On February 27, 1988, Bishop Sava served the first hierarchical divine liturgy, assisted by Father Soraich. Following liturgy, Bishop Sava and Father Soraich encouraged the Seattle faithful to continue with their efforts to build the first Serbian Orthodox Church in the Pacific Northwest.
Father Soraich continued to serve the Seattle faithful during monthly Saturday divine liturgies during 1988 (August 27, September 24, October 29, and November 12) at the Assumption Greek Orthodox Church and the Saint Spiridon Orthodox Church in Seattle.
Following the November 12, 1988 liturgy, Father Soraich agreed to be relieved from his position as Temporary Administrator of Saint Sava.
On December 10, 1988, Saint Sava had a hierarchal liturgy at the Assumption Greek Orthodox Church for Bishop Chrysostom, the newly enthroned Bishop of the Western American Diocese. Father Dennis Pavicevic, the parish priest at Saint Stevens Cathedral in Los Angeles, was the celebrant priest.
Following a Feast of the Nativity service on January 7, 1989, Father Pavicevic returned to Seattle for a special Savindan celebration. An extremely large group greeted Father Pavicevic for Divine Liturgy and the banquet. Father Pavicevic encouraged the faithful to continue to take the necessary steps to establish a church in Seattle.
Saint Sava continued to have monthly Saturday liturgies at the Assumption Greek Orthodox Church and the Saint Spiridon Cathedral from February 18 through June, 1989.
In June, 1989, Saint Sava received its first donation to build a Church. Two brothers, Lou and George Tomich, donated $5,000.00 in memory of their mother. Also in June, 1989, the Executive Board made arrangements to rent the Polish Hall at 1714 18th Avenue in Seattle for Sunday divine liturgies. Bishop Chrysostom promised to provide temporary priests from California for the services. The first Sunday liturgy in the Polish Hall was held on July 23, 1989, and was officiated by Father Petar Jovanovic from the Saint Sava Serbian Orthodox Church in San Gabriel, California.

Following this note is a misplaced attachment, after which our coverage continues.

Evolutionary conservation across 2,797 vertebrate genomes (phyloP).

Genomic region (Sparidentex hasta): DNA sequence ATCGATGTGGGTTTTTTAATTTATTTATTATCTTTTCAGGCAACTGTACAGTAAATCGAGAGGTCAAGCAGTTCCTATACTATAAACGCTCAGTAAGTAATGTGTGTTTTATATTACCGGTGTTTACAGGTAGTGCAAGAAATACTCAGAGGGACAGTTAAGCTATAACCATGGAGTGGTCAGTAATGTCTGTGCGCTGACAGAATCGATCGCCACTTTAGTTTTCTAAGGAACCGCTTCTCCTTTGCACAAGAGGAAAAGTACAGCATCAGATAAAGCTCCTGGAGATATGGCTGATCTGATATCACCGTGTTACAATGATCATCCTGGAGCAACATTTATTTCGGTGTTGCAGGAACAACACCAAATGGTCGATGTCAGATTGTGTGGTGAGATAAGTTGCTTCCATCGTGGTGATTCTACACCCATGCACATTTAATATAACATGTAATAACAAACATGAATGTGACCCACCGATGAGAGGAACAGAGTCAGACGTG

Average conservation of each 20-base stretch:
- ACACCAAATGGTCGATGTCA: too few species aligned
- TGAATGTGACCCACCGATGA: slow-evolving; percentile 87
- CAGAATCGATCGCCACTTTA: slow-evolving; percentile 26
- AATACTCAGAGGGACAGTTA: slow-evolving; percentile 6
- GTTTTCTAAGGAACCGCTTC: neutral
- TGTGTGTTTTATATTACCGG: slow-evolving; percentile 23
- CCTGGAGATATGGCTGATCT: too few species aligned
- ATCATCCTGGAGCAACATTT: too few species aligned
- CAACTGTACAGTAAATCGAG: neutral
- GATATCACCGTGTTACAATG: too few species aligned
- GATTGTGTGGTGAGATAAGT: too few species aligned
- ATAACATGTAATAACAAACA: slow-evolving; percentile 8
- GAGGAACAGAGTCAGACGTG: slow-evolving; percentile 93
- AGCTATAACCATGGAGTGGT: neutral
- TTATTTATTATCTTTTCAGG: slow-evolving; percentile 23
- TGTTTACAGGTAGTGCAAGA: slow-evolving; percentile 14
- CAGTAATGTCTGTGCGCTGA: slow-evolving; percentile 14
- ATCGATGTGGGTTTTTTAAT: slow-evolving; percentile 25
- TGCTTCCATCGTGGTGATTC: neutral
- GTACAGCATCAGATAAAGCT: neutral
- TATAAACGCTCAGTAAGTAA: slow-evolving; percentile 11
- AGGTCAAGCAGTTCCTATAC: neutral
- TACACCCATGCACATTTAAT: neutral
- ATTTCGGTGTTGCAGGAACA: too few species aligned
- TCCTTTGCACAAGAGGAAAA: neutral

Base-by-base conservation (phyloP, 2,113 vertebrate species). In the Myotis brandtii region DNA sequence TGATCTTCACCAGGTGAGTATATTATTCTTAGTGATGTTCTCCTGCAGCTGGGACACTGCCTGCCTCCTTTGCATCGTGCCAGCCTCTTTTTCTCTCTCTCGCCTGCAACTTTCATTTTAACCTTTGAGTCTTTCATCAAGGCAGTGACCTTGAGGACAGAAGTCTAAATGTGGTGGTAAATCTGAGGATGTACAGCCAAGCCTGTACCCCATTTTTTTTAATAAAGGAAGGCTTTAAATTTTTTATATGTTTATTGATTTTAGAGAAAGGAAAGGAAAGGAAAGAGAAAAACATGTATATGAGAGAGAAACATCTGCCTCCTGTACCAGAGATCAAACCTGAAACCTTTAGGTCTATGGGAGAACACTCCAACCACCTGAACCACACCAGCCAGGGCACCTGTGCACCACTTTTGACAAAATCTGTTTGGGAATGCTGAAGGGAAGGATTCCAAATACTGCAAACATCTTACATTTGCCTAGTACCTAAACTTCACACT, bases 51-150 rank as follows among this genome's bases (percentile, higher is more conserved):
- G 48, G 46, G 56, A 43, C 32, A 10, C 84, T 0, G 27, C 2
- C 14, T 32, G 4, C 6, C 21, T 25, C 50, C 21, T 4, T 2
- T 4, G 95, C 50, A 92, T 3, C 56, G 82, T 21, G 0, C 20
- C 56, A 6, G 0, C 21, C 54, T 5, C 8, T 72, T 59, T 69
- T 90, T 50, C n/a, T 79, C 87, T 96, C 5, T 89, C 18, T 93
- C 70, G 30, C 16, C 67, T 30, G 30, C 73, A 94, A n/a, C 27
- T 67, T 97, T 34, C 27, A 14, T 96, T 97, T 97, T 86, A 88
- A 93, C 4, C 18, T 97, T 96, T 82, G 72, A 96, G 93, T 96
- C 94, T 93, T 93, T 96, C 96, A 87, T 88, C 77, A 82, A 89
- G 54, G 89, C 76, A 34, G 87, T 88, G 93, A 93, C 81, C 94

On August 11, 1989, Saint Sava purchased a communion cup, censor, cross, and Gospel for a generously reduced price from Father Dositei Obradovich, a retired priest with Northwest ties. During previous liturgies, it was necessary for visiting priests to transport all necessary altar items for divine liturgy. The new purchase was presented to the Saint Sava faithful at divine liturgy in the Polish Hall on August 13, 1989. The purchase of altar items by a small number of Saint Sava believers gave the group hope that they could ultimately accomplish their goal of building a Serbian Orthodox Church in Seattle. Father Obradovich also donated numerous icons, crosses and other religious items and gave the Saint Sava Executive Board a great deal of advice and encouragement during the early years of Saint Sava.